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Research Papers: Micro-Nano Tribology

Characterization of Thermally Actuated Pole Tip Protrusion for Head-Media Spacing Adjustment in Hard Disk Drives

[+] Author and Article Information
Sung-Chang Lee

 Samsung Information Systems America, 75 West Plumeria Drive, San Jose, CA 95134sungc.lee@samsung.com

Brian D. Strom

 Apple Inc., 1 Infinite Loop, MS5-Q, Cupertino, CA 95014strom@apple.com

J. Tribol 130(2), 022001 (Mar 03, 2008) (6 pages) doi:10.1115/1.2842248 History: Received August 29, 2007; Revised December 07, 2007; Published March 03, 2008

The effect of thermomechanically actuated pole tip protrusion on adhesive forces is characterized through model and experiment. The roughness of a thermomechanically actuated region is characterized by atomic force microscopy. Using the extracted roughness parameters and estimated apparent area associated with thermal actuation, the intermolecular forces at the head-disk interface (HDI) are calculated using the ISBL (improved sub-boundary lubrication) code. Both roughness and nominal area of contact are found to be significant factors determining adhesive forces. The adhesive forces for various HDI designs—including thermal actuation—are also characterized experimentally in situ using commercial hard disk drive samples. The experimental results are found to be consistent with the model calculations and imply certain advantages for thermally actuated HDI designs. However, the experiments also raise concerns regarding the field application of the technology.

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Copyright © 2008 by American Society of Mechanical Engineers
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Figures

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Figure 1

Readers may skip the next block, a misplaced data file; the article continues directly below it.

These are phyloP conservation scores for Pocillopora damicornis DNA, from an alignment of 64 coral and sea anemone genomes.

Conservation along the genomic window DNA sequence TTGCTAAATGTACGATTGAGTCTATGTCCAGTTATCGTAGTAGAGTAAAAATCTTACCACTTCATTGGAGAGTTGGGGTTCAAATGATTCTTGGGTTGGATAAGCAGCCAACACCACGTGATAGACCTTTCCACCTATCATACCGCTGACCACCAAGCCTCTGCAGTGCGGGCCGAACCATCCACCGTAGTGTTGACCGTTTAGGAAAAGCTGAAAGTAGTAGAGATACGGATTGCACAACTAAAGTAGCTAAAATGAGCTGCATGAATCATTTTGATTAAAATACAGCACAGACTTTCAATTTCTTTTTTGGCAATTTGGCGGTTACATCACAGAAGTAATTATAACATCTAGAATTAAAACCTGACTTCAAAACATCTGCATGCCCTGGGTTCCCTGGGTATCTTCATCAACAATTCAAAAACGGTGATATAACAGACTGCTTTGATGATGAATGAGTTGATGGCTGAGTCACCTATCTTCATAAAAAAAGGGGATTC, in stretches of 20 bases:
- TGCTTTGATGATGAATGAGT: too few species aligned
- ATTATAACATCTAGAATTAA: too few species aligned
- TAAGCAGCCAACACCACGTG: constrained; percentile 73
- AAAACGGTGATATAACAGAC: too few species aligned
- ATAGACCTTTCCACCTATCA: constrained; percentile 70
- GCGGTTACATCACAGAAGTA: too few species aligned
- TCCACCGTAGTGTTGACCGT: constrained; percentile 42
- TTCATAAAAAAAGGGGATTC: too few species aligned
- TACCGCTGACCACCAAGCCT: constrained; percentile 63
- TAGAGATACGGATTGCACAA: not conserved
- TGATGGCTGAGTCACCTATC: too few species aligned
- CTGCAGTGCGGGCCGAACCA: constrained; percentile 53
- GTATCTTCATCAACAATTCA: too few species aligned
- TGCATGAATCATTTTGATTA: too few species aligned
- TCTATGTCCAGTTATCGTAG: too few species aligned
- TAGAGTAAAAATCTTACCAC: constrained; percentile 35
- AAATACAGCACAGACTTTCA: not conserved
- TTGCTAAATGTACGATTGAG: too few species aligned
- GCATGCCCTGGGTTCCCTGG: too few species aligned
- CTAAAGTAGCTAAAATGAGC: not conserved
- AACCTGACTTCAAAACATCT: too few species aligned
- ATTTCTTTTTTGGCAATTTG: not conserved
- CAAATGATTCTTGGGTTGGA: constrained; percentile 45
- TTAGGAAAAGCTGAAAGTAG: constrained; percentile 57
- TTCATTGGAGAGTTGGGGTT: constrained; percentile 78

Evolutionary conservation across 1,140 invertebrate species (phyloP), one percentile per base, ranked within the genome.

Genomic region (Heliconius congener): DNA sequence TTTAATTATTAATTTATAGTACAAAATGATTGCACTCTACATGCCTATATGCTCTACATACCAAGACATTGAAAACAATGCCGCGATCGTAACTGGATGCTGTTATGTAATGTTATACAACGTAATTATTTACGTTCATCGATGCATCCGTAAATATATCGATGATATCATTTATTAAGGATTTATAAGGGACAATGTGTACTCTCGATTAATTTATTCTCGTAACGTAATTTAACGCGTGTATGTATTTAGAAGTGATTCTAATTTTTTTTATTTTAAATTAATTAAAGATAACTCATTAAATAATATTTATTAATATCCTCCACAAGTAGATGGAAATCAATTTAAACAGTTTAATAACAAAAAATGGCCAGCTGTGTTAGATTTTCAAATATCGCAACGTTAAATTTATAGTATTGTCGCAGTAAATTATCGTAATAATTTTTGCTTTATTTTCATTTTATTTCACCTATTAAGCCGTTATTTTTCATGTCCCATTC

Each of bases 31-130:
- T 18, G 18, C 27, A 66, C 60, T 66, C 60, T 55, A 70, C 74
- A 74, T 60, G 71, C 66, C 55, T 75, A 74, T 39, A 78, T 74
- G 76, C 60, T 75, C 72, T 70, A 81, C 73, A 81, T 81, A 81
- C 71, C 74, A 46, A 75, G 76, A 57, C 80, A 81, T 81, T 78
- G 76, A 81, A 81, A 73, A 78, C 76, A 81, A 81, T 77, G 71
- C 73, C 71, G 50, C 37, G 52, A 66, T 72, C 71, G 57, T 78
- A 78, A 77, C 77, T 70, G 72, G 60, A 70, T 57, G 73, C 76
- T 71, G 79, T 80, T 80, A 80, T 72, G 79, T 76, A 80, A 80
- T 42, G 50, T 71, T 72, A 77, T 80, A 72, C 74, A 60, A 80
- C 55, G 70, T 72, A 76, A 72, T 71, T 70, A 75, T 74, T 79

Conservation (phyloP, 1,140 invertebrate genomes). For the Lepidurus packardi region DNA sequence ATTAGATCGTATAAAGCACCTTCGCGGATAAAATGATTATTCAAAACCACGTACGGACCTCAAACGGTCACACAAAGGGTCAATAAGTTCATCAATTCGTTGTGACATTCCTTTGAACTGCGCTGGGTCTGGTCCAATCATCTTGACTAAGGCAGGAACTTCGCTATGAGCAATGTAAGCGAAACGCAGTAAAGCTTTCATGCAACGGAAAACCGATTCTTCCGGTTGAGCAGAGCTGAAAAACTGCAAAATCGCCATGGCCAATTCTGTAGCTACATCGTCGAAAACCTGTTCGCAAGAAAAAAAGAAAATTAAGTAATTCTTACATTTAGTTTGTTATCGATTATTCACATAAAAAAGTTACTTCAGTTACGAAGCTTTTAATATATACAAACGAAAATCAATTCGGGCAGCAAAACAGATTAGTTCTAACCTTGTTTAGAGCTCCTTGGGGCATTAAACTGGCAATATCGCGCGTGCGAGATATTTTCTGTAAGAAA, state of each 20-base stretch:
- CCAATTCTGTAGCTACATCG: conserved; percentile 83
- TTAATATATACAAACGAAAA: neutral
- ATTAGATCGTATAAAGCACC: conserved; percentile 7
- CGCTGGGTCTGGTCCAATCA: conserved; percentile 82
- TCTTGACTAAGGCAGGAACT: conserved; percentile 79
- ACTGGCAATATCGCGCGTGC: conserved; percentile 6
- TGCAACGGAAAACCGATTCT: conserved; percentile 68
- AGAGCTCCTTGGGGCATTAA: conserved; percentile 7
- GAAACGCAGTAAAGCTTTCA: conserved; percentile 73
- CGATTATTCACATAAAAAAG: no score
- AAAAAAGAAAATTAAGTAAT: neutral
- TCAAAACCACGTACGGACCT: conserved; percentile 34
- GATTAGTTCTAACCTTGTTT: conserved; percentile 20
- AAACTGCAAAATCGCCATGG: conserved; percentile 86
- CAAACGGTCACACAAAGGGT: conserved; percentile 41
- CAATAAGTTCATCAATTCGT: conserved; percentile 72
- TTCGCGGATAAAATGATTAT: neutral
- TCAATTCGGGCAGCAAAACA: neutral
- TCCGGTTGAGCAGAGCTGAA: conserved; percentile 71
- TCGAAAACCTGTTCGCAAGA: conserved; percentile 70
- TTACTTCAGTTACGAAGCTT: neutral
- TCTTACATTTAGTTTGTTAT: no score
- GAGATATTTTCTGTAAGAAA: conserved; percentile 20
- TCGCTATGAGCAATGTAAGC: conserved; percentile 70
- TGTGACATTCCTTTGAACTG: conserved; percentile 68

Thermal pole tip actuation and corresponding HMS change. Due to the higher peak of air-bearing pressure on the pole tip protruded area, the pitch angle can decrease.

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Figure 2

(a) 3D AFM image of the thermally actuated pole tip area when 62.5mW was applied and (b) optical microscope image of the slider

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Figure 3

Trends of roughness parameters of the thermally actuated pole tip area with applied power (σ, rms roughness; R, mean asperity radius)

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Figure 4

Adhesion force predictions using the ISBL model with and without thermal actuation. Contact initiates at zero minimum spacing.

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Figure 5

Experimental setup to monitor adjusted HMS

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Figure 6

Contact hysteresis due to thermal actuation (ambient condition): (a) read-back signal amplitude while increasing and decreasing thermal actuation; (b) corresponding standard amplitude variation

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Figure 7

Altitude contact hysteresis measurement with and without DLC pads. Contact hysteresis (=takeoffpressure−touch-downpressure) was greatly reduced with DLC pads (less nominal area of contact)

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Figure 8

Altitude contact hysteresis measurements. ((a) and (b)) Without thermal actuation. ((c) and (d)) With thermal actuation (initial adjusted FH=3.7nm). The height of DLC pads was exaggerated.

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